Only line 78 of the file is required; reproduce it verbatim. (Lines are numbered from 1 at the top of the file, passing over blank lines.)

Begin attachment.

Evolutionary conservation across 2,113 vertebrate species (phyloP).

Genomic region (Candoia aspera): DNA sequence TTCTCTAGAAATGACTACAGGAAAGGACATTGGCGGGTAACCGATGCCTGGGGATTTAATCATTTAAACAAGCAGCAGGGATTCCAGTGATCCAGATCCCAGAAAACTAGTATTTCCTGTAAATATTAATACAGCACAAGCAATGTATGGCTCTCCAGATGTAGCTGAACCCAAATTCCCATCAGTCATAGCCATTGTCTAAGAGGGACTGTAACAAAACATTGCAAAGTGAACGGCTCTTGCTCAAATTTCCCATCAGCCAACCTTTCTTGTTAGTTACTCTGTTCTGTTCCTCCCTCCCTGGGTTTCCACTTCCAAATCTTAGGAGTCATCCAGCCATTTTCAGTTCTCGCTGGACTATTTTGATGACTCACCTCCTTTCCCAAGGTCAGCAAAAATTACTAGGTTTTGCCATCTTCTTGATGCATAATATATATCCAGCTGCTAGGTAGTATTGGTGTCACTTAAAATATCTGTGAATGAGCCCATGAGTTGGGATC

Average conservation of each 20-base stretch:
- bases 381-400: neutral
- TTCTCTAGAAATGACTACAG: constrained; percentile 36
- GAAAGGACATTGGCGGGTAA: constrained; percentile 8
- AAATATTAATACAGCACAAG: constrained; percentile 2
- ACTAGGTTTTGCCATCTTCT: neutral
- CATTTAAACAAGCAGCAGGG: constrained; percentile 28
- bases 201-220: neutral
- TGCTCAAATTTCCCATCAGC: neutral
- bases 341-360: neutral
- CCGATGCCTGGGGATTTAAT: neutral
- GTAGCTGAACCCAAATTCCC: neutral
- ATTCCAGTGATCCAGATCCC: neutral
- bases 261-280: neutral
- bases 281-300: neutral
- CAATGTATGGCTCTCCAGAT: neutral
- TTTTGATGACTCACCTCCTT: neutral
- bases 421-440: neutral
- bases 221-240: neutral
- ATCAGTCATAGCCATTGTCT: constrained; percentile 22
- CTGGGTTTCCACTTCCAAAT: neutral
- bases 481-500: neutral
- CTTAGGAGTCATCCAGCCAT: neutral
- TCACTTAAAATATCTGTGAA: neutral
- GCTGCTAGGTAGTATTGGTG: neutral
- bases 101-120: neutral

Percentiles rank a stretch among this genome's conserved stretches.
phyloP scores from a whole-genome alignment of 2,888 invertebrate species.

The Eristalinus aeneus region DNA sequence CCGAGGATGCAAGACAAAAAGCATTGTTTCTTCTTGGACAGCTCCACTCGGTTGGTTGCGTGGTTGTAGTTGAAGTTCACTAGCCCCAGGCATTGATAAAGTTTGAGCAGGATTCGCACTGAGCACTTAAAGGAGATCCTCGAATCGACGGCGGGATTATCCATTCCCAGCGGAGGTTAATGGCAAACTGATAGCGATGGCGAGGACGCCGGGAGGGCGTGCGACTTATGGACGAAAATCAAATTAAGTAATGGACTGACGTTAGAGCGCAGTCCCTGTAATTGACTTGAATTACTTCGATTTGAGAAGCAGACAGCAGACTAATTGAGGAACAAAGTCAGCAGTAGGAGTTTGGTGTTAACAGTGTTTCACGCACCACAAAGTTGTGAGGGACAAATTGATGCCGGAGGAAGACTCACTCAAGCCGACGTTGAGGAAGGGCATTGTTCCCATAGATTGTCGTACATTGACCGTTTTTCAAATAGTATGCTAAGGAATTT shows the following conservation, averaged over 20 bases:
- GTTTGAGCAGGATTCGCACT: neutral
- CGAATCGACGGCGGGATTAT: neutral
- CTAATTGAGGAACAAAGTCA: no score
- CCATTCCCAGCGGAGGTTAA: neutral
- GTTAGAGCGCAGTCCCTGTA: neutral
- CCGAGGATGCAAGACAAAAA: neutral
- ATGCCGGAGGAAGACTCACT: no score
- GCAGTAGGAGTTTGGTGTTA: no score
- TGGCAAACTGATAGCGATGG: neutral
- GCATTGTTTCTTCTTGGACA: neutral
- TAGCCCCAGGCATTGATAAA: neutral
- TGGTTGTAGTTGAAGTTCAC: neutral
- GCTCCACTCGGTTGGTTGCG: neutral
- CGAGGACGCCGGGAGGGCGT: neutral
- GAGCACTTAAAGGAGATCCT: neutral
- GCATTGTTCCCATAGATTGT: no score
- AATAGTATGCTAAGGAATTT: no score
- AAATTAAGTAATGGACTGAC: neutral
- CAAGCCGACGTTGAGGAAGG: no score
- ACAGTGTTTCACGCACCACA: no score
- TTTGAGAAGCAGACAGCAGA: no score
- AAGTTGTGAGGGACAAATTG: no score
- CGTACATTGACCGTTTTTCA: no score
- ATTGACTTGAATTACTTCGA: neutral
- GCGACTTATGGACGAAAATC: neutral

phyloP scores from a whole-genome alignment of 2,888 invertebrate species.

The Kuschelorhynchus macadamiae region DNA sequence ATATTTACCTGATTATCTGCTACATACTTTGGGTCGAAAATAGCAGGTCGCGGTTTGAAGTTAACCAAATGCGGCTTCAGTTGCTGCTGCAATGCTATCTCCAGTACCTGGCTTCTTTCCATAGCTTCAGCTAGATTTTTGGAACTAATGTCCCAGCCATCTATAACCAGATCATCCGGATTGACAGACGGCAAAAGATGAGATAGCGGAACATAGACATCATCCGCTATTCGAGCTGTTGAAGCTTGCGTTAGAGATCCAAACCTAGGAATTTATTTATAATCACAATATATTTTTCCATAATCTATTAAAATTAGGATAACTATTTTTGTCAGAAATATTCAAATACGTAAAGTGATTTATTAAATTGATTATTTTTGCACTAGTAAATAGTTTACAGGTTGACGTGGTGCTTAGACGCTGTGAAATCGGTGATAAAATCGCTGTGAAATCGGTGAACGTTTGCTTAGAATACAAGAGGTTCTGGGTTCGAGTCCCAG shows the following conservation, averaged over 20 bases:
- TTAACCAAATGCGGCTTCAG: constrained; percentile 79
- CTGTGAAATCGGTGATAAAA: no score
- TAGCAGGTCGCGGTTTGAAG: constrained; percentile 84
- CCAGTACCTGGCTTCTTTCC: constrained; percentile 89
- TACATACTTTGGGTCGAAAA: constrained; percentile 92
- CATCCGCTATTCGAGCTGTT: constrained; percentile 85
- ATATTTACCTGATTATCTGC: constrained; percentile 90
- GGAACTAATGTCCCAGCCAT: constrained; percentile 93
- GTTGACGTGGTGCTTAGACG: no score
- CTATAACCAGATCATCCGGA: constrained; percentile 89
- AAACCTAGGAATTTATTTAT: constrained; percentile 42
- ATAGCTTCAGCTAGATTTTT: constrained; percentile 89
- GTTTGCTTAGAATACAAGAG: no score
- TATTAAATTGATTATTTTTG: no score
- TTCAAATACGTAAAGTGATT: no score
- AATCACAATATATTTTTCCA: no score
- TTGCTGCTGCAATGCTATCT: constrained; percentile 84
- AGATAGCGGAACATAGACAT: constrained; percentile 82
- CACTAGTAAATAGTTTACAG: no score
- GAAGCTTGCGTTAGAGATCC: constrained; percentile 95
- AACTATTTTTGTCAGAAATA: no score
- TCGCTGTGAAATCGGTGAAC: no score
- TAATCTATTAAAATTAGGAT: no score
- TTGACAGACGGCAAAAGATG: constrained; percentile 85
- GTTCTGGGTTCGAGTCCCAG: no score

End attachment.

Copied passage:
- GAAGCTTGCGTTAGAGATCC: constrained; percentile 95